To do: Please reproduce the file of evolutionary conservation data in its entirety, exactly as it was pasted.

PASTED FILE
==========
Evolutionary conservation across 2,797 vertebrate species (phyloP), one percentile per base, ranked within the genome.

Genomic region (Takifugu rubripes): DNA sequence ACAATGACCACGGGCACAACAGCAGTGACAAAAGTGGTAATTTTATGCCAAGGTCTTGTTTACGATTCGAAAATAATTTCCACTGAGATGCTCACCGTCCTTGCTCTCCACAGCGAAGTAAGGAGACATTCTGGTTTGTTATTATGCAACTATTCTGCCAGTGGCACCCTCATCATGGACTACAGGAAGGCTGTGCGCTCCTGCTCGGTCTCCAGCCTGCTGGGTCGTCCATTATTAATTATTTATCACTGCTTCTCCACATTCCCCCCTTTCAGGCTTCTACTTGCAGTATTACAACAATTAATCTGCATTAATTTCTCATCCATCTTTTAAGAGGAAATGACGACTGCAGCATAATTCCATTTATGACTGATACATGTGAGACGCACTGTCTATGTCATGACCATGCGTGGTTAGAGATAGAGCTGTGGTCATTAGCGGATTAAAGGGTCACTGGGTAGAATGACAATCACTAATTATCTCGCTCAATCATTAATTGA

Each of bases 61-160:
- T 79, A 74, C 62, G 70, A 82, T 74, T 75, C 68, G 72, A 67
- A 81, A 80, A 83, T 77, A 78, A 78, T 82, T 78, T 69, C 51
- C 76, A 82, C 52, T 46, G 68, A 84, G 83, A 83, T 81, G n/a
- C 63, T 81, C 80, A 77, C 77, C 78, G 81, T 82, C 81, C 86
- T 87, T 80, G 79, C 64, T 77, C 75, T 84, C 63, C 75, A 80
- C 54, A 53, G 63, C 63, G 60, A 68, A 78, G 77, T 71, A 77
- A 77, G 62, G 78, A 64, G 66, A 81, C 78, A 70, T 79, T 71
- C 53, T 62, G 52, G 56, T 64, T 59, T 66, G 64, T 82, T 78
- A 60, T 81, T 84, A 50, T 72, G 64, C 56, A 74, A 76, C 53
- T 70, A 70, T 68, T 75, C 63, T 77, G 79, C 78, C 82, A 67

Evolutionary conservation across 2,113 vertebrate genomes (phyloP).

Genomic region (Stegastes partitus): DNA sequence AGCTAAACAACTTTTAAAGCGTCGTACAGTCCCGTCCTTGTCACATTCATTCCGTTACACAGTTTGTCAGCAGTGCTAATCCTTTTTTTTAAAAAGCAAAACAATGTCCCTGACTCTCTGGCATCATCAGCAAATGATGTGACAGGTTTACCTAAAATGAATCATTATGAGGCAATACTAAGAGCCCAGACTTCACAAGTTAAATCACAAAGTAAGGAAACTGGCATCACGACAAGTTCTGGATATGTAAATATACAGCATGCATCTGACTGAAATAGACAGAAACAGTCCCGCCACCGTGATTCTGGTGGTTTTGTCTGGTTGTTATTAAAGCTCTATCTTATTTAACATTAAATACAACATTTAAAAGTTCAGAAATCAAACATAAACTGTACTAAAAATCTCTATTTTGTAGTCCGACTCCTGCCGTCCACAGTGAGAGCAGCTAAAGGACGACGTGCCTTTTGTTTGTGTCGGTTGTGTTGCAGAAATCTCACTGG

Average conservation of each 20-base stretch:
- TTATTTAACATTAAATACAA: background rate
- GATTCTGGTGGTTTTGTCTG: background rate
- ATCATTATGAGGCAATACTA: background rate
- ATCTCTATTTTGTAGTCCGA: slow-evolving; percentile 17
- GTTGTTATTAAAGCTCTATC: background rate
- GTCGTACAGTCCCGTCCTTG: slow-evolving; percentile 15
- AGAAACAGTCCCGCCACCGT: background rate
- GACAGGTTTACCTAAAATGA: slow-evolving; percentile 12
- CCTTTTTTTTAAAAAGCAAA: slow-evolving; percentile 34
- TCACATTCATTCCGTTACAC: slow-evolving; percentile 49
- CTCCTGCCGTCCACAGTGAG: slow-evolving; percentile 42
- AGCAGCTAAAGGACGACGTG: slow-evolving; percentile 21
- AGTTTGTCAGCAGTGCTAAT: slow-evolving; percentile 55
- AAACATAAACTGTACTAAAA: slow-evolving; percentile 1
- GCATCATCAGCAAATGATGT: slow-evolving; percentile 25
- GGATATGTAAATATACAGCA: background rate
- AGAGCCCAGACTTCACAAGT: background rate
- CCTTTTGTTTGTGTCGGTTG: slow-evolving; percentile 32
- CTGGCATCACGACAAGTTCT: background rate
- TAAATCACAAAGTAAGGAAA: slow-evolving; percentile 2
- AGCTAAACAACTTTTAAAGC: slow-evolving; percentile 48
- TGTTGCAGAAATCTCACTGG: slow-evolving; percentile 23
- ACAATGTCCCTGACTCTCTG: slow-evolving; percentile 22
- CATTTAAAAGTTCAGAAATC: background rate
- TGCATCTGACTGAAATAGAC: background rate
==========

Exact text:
Evolutionary conservation across 2,797 vertebrate species (phyloP), one percentile per base, ranked within the genome.

Genomic region (Takifugu rubripes): DNA sequence ACAATGACCACGGGCACAACAGCAGTGACAAAAGTGGTAATTTTATGCCAAGGTCTTGTTTACGATTCGAAAATAATTTCCACTGAGATGCTCACCGTCCTTGCTCTCCACAGCGAAGTAAGGAGACATTCTGGTTTGTTATTATGCAACTATTCTGCCAGTGGCACCCTCATCATGGACTACAGGAAGGCTGTGCGCTCCTGCTCGGTCTCCAGCCTGCTGGGTCGTCCATTATTAATTATTTATCACTGCTTCTCCACATTCCCCCCTTTCAGGCTTCTACTTGCAGTATTACAACAATTAATCTGCATTAATTTCTCATCCATCTTTTAAGAGGAAATGACGACTGCAGCATAATTCCATTTATGACTGATACATGTGAGACGCACTGTCTATGTCATGACCATGCGTGGTTAGAGATAGAGCTGTGGTCATTAGCGGATTAAAGGGTCACTGGGTAGAATGACAATCACTAATTATCTCGCTCAATCATTAATTGA

Each of bases 61-160:
- T 79, A 74, C 62, G 70, A 82, T 74, T 75, C 68, G 72, A 67
- A 81, A 80, A 83, T 77, A 78, A 78, T 82, T 78, T 69, C 51
- C 76, A 82, C 52, T 46, G 68, A 84, G 83, A 83, T 81, G n/a
- C 63, T 81, C 80, A 77, C 77, C 78, G 81, T 82, C 81, C 86
- T 87, T 80, G 79, C 64, T 77, C 75, T 84, C 63, C 75, A 80
- C 54, A 53, G 63, C 63, G 60, A 68, A 78, G 77, T 71, A 77
- A 77, G 62, G 78, A 64, G 66, A 81, C 78, A 70, T 79, T 71
- C 53, T 62, G 52, G 56, T 64, T 59, T 66, G 64, T 82, T 78
- A 60, T 81, T 84, A 50, T 72, G 64, C 56, A 74, A 76, C 53
- T 70, A 70, T 68, T 75, C 63, T 77, G 79, C 78, C 82, A 67

Evolutionary conservation across 2,113 vertebrate genomes (phyloP).

Genomic region (Stegastes partitus): DNA sequence AGCTAAACAACTTTTAAAGCGTCGTACAGTCCCGTCCTTGTCACATTCATTCCGTTACACAGTTTGTCAGCAGTGCTAATCCTTTTTTTTAAAAAGCAAAACAATGTCCCTGACTCTCTGGCATCATCAGCAAATGATGTGACAGGTTTACCTAAAATGAATCATTATGAGGCAATACTAAGAGCCCAGACTTCACAAGTTAAATCACAAAGTAAGGAAACTGGCATCACGACAAGTTCTGGATATGTAAATATACAGCATGCATCTGACTGAAATAGACAGAAACAGTCCCGCCACCGTGATTCTGGTGGTTTTGTCTGGTTGTTATTAAAGCTCTATCTTATTTAACATTAAATACAACATTTAAAAGTTCAGAAATCAAACATAAACTGTACTAAAAATCTCTATTTTGTAGTCCGACTCCTGCCGTCCACAGTGAGAGCAGCTAAAGGACGACGTGCCTTTTGTTTGTGTCGGTTGTGTTGCAGAAATCTCACTGG

Average conservation of each 20-base stretch:
- TTATTTAACATTAAATACAA: background rate
- GATTCTGGTGGTTTTGTCTG: background rate
- ATCATTATGAGGCAATACTA: background rate
- ATCTCTATTTTGTAGTCCGA: slow-evolving; percentile 17
- GTTGTTATTAAAGCTCTATC: background rate
- GTCGTACAGTCCCGTCCTTG: slow-evolving; percentile 15
- AGAAACAGTCCCGCCACCGT: background rate
- GACAGGTTTACCTAAAATGA: slow-evolving; percentile 12
- CCTTTTTTTTAAAAAGCAAA: slow-evolving; percentile 34
- TCACATTCATTCCGTTACAC: slow-evolving; percentile 49
- CTCCTGCCGTCCACAGTGAG: slow-evolving; percentile 42
- AGCAGCTAAAGGACGACGTG: slow-evolving; percentile 21
- AGTTTGTCAGCAGTGCTAAT: slow-evolving; percentile 55
- AAACATAAACTGTACTAAAA: slow-evolving; percentile 1
- GCATCATCAGCAAATGATGT: slow-evolving; percentile 25
- GGATATGTAAATATACAGCA: background rate
- AGAGCCCAGACTTCACAAGT: background rate
- CCTTTTGTTTGTGTCGGTTG: slow-evolving; percentile 32
- CTGGCATCACGACAAGTTCT: background rate
- TAAATCACAAAGTAAGGAAA: slow-evolving; percentile 2
- AGCTAAACAACTTTTAAAGC: slow-evolving; percentile 48
- TGTTGCAGAAATCTCACTGG: slow-evolving; percentile 23
- ACAATGTCCCTGACTCTCTG: slow-evolving; percentile 22
- CATTTAAAAGTTCAGAAATC: background rate
- TGCATCTGACTGAAATAGAC: background rate